Sea level rise – what’s the big deal?
by China Water Risk 20 October, 2020
We’ve put sea level rise to the back of the to-do list – labeling it with “not a big deal” and “plenty of time to deal with this”. But is there? This month we deep dive into rising seas – how high will they rise? How much will Bangkok sink by? What about typhoons in Guangdong and Mekong, will their paths change? Should we rethink typhoon randomness in evaluating impacts? We turn to global and local experts for answers to find that it’s time to prioritise our rising seas.
Sea level rise or SLR (no not an expensive camera) is arguably one of the most well-known impacts of climate change. Everyone knows that seas will rise and islands will be impacted, the Maldives and large parts of Bangladesh as well as Florida will vanish, swallowed up by our seas. Asia is clearly vulnerable, so why is it not THE topic of conversation?
We know you have been occupied with the pandemic, so we have summed it up in three reasons to prioritise SLR. CWR’s director, Debra Tan runs through some doom and gloom statistics; this time, even she outperforms with grim research observations from our polar regions. Be FOMO and get on top of emission accelerants and accelerated impacts because it IS a big deal – it’s worse than you think – we could see multi-metre SLR sooner than you think.
So how bad is it? What’s a better place to start than with a key survey of over 100 SLR experts just released this year. These experts have each published a minimum of six papers on SLR between 2014 and 2018 so we figured they must be in the know. Here, we were lucky to have interviewed Dr. Nicole Khan, an author of the expert survey. She walks us through how SLR expert consensus differs from IPCC’s SLR estimates, which are widely used.
SLR is not a stand-alone risk but a threat multiplier for typhoon-prone areas as it will exacerbate storm tides. And it’s worse if the city is sinking – a common phenomenon in Asia due to bad planning and over-extraction of groundwater. So we talked to Dr. Chanita Duangyiwa from Bangkok’s Chulalongkorn University – she shares with us the impacts of various scenarios on coastal industrial estates and parts of Bangkok.
The projections alarm – her research on the Chao Praya Delta points to high-end SLR of 1.94m as early as 2050. By 2100 it’s much worse, so it pays to understand Bangkok’s past & future flood risks now.
But Bangkok is lucky as it doesn’t have to also contend with typhoons like Vietnam which is frequently hit. In fact 80% of disasters in Vietnam are typhoon related so how is its population handling this, are they prepared?
The Mekong River Delta is only 1m above mean sea levels which makes it vulnerable to storm surges and typhoons. Experts Dr. Le Tuan Anh (Ho Chi Minh City University of Technology) and Dr. Hiroshi Tagaki (Tokyo Tech) worry that low awareness could escalate future risks. So they turn to Typhoon Linda, the worst storm to have hit southern Vietnam in the past few decades, to shed light on how to cope with such extreme events ahead – check out the key findings of their investigations.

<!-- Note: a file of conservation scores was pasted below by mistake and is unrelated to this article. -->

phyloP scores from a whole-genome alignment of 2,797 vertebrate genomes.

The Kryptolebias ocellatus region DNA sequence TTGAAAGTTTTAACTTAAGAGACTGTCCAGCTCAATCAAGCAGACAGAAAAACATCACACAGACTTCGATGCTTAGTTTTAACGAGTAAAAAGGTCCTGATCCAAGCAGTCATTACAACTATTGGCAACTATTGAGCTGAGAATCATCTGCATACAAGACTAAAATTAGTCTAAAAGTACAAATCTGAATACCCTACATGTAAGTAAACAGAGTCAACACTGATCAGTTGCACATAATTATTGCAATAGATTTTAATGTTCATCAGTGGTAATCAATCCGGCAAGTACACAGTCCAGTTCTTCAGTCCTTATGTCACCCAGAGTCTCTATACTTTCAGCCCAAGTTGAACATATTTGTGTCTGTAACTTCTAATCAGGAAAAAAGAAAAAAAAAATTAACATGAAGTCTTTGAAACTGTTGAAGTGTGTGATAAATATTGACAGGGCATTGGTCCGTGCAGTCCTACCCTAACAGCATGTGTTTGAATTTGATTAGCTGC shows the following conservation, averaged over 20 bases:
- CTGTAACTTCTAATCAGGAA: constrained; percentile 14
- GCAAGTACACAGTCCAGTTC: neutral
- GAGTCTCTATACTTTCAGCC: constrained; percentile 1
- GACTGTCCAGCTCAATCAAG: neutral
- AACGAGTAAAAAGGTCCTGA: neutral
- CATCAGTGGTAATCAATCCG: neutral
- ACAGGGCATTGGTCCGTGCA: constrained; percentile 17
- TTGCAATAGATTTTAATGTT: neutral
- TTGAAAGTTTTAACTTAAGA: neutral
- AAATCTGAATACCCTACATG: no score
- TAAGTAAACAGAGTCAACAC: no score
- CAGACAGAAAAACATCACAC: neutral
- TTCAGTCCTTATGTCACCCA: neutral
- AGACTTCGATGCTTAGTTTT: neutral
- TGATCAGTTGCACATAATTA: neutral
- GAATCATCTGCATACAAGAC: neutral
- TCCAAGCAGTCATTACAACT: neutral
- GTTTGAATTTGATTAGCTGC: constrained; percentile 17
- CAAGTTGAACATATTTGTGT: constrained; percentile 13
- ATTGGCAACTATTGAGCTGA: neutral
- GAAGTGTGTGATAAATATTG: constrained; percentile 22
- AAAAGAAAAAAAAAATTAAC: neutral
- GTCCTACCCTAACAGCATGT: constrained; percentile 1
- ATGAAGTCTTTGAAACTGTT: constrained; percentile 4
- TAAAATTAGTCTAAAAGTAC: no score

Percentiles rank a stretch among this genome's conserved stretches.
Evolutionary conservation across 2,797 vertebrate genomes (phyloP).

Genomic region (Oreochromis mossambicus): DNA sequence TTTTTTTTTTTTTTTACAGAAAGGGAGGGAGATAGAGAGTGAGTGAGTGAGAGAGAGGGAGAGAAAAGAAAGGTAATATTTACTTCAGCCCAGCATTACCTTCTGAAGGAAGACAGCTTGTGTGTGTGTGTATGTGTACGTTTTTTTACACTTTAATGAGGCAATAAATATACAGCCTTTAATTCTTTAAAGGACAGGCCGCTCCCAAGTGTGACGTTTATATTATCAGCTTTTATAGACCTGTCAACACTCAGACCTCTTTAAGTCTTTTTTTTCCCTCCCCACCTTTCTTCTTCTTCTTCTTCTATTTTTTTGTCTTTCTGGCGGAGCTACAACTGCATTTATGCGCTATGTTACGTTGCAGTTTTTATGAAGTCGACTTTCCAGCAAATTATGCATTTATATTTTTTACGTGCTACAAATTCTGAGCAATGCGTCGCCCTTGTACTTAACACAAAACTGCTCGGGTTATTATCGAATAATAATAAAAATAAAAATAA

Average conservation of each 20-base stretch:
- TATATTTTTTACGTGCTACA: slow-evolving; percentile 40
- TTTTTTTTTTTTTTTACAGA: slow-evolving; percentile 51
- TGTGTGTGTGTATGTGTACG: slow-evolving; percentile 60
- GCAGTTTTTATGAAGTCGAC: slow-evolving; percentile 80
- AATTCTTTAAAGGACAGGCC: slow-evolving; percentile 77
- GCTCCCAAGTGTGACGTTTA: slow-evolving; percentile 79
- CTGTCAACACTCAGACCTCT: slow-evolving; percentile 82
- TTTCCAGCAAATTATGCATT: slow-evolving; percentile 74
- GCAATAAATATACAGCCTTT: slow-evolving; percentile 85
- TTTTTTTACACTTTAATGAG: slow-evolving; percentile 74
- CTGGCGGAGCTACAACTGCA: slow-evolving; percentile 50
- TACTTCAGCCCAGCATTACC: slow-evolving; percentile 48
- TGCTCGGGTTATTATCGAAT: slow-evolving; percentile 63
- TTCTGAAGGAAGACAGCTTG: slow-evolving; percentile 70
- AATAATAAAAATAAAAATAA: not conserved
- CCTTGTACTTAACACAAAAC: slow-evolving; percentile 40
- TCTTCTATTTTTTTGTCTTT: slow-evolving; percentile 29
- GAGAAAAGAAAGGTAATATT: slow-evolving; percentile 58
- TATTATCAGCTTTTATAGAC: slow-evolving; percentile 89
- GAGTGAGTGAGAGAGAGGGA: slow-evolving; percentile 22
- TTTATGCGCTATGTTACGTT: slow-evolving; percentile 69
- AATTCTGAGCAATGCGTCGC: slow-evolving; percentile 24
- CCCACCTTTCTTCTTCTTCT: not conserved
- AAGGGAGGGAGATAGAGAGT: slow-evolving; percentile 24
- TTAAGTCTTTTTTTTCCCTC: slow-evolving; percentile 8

Moving further north to Guangdong, typhoons are more severe. In fact, over a third of all typhoons that landed in China are in Guangdong. The province already suffers around RMB15bn of annual economic losses but damages could escalate say Dr. Xiaohong Chen and Huiwen Bai of Sun Yat Sen University due to increasingly unpredictable storm tides. They run through past paths and economic losses of previous key typhoons and warn of future typhoon paths thus vulnerable areas – so best to find out which direction the winds will be blowing.
Typhoons in the Mekong River Delta are less severe than those pounding the Pearl River Delta so less typhoons = less risks right? Unfortunately, the answer is no. Tokyo Tech’s Dr. Hiroshi Tagaki highlights Myanmar – not a high risk country for typhoons yet Nargis in 2008 caused a huge storm surge that killed ~140,000 people. See why Dr. Tagaki urges us to rethink the way we evaluate typhoon risks – the random nature of typhoons points to using other factors to assess risks such as concentrated economic assets. We couldn’t agree more!
SLR (chronic risk) and storm surges (acute risk) are not going away. If anything, they will rise with time. We are already at 1.1°C and will very likely reach 1.5°C by 2030. Reaching 1.5°C seventy years in advance means we have to start recalibrating valuations for these chronic tail risks today.
But how? Fear not, we have benchmarked the physical threats from SLR, storm surges and subsidence for 20 cities in APAC; and yes, we also benchmarked government adaptation action.
The reports will be out next month; soon you can see which city is protecting their assets and which are not. So, if not already following us, stay afloat by signing up for our newsletters now.
Don’t sink, swim – carbon neutrality pledges definitely help us stay afloat. China & South Korea’s targets are encouraging, as are all the de-carbonisation moves announced by banks (see tapping in); now… if only the U.S. would join the party; all eyes on November.
Read more from China Water Risk →